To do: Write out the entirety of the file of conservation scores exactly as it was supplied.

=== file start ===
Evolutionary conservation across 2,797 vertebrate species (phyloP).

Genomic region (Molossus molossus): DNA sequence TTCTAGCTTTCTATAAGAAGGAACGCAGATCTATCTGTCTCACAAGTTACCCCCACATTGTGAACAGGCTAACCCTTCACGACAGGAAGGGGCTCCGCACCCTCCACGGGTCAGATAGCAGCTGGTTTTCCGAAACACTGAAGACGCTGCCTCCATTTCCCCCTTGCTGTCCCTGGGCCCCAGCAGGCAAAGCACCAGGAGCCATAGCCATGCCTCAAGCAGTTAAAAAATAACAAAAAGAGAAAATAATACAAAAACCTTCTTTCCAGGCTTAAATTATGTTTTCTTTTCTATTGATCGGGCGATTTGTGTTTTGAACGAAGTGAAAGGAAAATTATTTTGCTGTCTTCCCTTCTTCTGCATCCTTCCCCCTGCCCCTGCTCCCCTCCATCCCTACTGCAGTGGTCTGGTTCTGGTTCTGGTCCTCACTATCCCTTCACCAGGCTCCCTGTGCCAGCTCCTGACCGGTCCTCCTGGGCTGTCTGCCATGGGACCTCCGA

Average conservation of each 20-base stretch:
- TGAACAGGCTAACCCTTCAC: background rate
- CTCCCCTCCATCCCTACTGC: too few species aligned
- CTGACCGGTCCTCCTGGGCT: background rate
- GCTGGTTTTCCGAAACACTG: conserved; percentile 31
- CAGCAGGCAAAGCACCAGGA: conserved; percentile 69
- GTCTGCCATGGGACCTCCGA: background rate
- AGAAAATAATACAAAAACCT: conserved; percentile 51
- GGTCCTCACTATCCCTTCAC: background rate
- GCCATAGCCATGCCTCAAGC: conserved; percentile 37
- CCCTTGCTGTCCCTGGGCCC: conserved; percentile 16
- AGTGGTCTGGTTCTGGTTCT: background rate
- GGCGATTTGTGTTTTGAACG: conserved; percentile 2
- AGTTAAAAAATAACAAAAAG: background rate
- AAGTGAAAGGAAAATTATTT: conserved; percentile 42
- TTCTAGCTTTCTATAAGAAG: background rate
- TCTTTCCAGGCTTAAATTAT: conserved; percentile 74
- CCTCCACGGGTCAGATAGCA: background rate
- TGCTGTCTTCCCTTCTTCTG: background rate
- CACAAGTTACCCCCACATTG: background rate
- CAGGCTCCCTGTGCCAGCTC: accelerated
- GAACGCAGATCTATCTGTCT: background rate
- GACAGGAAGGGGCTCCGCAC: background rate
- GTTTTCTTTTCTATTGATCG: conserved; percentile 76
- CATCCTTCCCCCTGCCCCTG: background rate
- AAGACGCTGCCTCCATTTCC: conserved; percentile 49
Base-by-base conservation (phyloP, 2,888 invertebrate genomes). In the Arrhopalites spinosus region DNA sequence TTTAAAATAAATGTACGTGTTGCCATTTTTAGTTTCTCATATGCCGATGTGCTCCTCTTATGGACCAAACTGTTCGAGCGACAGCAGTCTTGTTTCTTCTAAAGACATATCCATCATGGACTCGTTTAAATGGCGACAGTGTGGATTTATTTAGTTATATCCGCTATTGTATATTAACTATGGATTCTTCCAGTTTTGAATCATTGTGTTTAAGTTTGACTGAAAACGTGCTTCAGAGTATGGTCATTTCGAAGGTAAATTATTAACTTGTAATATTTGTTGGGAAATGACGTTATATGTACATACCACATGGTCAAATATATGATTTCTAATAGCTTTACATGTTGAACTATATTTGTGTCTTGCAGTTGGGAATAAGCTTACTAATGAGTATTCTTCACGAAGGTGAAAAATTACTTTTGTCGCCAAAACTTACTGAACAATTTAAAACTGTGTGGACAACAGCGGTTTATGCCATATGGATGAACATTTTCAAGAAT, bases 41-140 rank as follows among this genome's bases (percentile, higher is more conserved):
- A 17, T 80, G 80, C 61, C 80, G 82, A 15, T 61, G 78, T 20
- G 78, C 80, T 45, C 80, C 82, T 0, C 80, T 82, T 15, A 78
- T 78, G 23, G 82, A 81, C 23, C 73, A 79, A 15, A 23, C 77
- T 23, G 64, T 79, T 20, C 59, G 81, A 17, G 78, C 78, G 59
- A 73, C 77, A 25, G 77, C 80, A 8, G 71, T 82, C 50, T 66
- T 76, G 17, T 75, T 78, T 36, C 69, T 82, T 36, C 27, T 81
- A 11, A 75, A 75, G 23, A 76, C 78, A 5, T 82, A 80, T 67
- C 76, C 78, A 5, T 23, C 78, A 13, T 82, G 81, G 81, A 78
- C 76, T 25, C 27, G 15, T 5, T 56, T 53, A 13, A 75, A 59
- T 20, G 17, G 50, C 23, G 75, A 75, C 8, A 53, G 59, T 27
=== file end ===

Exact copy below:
Evolutionary conservation across 2,797 vertebrate species (phyloP).

Genomic region (Molossus molossus): DNA sequence TTCTAGCTTTCTATAAGAAGGAACGCAGATCTATCTGTCTCACAAGTTACCCCCACATTGTGAACAGGCTAACCCTTCACGACAGGAAGGGGCTCCGCACCCTCCACGGGTCAGATAGCAGCTGGTTTTCCGAAACACTGAAGACGCTGCCTCCATTTCCCCCTTGCTGTCCCTGGGCCCCAGCAGGCAAAGCACCAGGAGCCATAGCCATGCCTCAAGCAGTTAAAAAATAACAAAAAGAGAAAATAATACAAAAACCTTCTTTCCAGGCTTAAATTATGTTTTCTTTTCTATTGATCGGGCGATTTGTGTTTTGAACGAAGTGAAAGGAAAATTATTTTGCTGTCTTCCCTTCTTCTGCATCCTTCCCCCTGCCCCTGCTCCCCTCCATCCCTACTGCAGTGGTCTGGTTCTGGTTCTGGTCCTCACTATCCCTTCACCAGGCTCCCTGTGCCAGCTCCTGACCGGTCCTCCTGGGCTGTCTGCCATGGGACCTCCGA

Average conservation of each 20-base stretch:
- TGAACAGGCTAACCCTTCAC: background rate
- CTCCCCTCCATCCCTACTGC: too few species aligned
- CTGACCGGTCCTCCTGGGCT: background rate
- GCTGGTTTTCCGAAACACTG: conserved; percentile 31
- CAGCAGGCAAAGCACCAGGA: conserved; percentile 69
- GTCTGCCATGGGACCTCCGA: background rate
- AGAAAATAATACAAAAACCT: conserved; percentile 51
- GGTCCTCACTATCCCTTCAC: background rate
- GCCATAGCCATGCCTCAAGC: conserved; percentile 37
- CCCTTGCTGTCCCTGGGCCC: conserved; percentile 16
- AGTGGTCTGGTTCTGGTTCT: background rate
- GGCGATTTGTGTTTTGAACG: conserved; percentile 2
- AGTTAAAAAATAACAAAAAG: background rate
- AAGTGAAAGGAAAATTATTT: conserved; percentile 42
- TTCTAGCTTTCTATAAGAAG: background rate
- TCTTTCCAGGCTTAAATTAT: conserved; percentile 74
- CCTCCACGGGTCAGATAGCA: background rate
- TGCTGTCTTCCCTTCTTCTG: background rate
- CACAAGTTACCCCCACATTG: background rate
- CAGGCTCCCTGTGCCAGCTC: accelerated
- GAACGCAGATCTATCTGTCT: background rate
- GACAGGAAGGGGCTCCGCAC: background rate
- GTTTTCTTTTCTATTGATCG: conserved; percentile 76
- CATCCTTCCCCCTGCCCCTG: background rate
- AAGACGCTGCCTCCATTTCC: conserved; percentile 49
Base-by-base conservation (phyloP, 2,888 invertebrate genomes). In the Arrhopalites spinosus region DNA sequence TTTAAAATAAATGTACGTGTTGCCATTTTTAGTTTCTCATATGCCGATGTGCTCCTCTTATGGACCAAACTGTTCGAGCGACAGCAGTCTTGTTTCTTCTAAAGACATATCCATCATGGACTCGTTTAAATGGCGACAGTGTGGATTTATTTAGTTATATCCGCTATTGTATATTAACTATGGATTCTTCCAGTTTTGAATCATTGTGTTTAAGTTTGACTGAAAACGTGCTTCAGAGTATGGTCATTTCGAAGGTAAATTATTAACTTGTAATATTTGTTGGGAAATGACGTTATATGTACATACCACATGGTCAAATATATGATTTCTAATAGCTTTACATGTTGAACTATATTTGTGTCTTGCAGTTGGGAATAAGCTTACTAATGAGTATTCTTCACGAAGGTGAAAAATTACTTTTGTCGCCAAAACTTACTGAACAATTTAAAACTGTGTGGACAACAGCGGTTTATGCCATATGGATGAACATTTTCAAGAAT, bases 41-140 rank as follows among this genome's bases (percentile, higher is more conserved):
- A 17, T 80, G 80, C 61, C 80, G 82, A 15, T 61, G 78, T 20
- G 78, C 80, T 45, C 80, C 82, T 0, C 80, T 82, T 15, A 78
- T 78, G 23, G 82, A 81, C 23, C 73, A 79, A 15, A 23, C 77
- T 23, G 64, T 79, T 20, C 59, G 81, A 17, G 78, C 78, G 59
- A 73, C 77, A 25, G 77, C 80, A 8, G 71, T 82, C 50, T 66
- T 76, G 17, T 75, T 78, T 36, C 69, T 82, T 36, C 27, T 81
- A 11, A 75, A 75, G 23, A 76, C 78, A 5, T 82, A 80, T 67
- C 76, C 78, A 5, T 23, C 78, A 13, T 82, G 81, G 81, A 78
- C 76, T 25, C 27, G 15, T 5, T 56, T 53, A 13, A 75, A 59
- T 20, G 17, G 50, C 23, G 75, A 75, C 8, A 53, G 59, T 27